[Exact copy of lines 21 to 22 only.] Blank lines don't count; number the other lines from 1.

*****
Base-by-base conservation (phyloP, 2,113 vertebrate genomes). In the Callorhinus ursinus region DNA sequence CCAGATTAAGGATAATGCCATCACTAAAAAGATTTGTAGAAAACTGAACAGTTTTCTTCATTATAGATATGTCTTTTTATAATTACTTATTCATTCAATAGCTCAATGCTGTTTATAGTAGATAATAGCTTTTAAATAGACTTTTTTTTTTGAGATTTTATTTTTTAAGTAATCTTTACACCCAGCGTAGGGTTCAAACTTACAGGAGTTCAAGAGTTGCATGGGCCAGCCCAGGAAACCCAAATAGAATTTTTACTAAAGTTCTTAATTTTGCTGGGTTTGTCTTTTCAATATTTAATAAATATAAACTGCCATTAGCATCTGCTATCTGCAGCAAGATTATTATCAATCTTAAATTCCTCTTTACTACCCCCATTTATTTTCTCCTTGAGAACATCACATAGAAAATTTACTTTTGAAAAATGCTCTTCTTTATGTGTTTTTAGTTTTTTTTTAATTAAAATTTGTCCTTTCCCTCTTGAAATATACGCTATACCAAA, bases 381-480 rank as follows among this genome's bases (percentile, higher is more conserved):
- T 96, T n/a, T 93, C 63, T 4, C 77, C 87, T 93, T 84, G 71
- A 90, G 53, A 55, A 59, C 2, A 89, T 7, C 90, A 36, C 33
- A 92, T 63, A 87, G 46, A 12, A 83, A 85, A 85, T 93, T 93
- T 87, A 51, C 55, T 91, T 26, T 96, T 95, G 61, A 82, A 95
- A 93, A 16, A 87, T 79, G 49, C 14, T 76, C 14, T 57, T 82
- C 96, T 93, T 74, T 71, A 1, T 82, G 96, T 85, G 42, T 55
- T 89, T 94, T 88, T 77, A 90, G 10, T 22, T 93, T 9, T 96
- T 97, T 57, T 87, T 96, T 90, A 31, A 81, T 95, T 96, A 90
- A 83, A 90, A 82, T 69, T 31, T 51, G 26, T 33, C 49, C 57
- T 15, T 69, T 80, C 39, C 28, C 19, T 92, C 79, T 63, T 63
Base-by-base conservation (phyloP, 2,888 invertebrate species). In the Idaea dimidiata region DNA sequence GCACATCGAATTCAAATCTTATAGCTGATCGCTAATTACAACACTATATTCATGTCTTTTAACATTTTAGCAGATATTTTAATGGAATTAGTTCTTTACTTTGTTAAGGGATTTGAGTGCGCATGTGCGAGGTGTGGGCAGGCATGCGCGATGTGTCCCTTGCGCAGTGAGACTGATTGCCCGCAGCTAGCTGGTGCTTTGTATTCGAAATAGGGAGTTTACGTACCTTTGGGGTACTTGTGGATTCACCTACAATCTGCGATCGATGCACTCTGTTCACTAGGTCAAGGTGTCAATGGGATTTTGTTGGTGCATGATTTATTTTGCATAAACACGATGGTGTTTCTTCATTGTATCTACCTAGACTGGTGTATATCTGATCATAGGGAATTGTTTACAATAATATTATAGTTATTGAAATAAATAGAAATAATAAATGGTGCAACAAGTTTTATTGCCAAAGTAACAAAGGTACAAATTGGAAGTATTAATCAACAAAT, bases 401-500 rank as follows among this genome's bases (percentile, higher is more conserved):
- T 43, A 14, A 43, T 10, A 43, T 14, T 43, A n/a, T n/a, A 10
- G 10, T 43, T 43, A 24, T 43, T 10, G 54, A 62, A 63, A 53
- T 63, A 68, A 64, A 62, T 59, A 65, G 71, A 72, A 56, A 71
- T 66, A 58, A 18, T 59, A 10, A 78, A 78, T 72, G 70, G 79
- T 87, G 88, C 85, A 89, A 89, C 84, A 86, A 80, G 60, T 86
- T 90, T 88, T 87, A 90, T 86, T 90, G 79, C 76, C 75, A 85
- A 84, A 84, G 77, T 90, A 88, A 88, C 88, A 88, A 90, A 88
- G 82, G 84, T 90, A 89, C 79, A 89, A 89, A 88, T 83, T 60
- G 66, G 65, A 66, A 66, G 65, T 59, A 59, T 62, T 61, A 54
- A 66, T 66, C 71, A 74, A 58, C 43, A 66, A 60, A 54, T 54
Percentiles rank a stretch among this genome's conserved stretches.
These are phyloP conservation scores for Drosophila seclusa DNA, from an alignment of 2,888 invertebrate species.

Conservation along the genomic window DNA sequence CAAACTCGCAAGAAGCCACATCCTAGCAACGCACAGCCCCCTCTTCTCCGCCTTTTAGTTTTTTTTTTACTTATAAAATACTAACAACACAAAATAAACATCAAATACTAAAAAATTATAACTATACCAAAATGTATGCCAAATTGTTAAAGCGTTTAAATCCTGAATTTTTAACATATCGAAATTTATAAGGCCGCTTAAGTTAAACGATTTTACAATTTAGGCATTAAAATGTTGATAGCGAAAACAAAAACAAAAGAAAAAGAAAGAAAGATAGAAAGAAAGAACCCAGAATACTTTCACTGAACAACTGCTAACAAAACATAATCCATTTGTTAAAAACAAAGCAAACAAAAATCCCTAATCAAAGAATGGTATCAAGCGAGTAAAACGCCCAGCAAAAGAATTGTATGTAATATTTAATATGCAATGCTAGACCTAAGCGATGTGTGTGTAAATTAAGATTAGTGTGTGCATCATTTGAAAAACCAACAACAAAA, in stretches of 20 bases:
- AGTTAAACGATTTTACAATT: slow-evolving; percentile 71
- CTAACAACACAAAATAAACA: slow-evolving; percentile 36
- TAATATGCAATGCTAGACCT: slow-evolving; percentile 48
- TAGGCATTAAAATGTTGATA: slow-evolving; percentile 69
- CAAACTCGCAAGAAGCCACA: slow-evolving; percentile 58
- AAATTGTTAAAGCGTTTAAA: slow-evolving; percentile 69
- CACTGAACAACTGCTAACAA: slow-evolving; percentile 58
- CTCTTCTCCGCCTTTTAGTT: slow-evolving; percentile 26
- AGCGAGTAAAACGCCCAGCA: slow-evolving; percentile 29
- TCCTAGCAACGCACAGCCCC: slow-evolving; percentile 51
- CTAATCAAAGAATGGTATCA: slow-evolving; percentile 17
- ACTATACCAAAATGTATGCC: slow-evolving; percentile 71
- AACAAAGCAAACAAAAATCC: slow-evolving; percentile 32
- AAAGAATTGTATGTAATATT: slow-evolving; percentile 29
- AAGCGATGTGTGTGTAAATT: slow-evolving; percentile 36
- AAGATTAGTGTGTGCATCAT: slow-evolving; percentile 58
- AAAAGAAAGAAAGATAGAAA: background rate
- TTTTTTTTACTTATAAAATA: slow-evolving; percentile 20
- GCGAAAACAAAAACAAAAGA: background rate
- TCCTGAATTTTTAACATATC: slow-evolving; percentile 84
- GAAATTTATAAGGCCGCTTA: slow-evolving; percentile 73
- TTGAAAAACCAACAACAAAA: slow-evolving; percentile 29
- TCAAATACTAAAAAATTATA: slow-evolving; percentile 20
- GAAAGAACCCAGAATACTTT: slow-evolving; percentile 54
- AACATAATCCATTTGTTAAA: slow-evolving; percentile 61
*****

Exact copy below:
- G 66, G 65, A 66, A 66, G 65, T 59, A 59, T 62, T 61, A 54
- A 66, T 66, C 71, A 74, A 58, C 43, A 66, A 60, A 54, T 54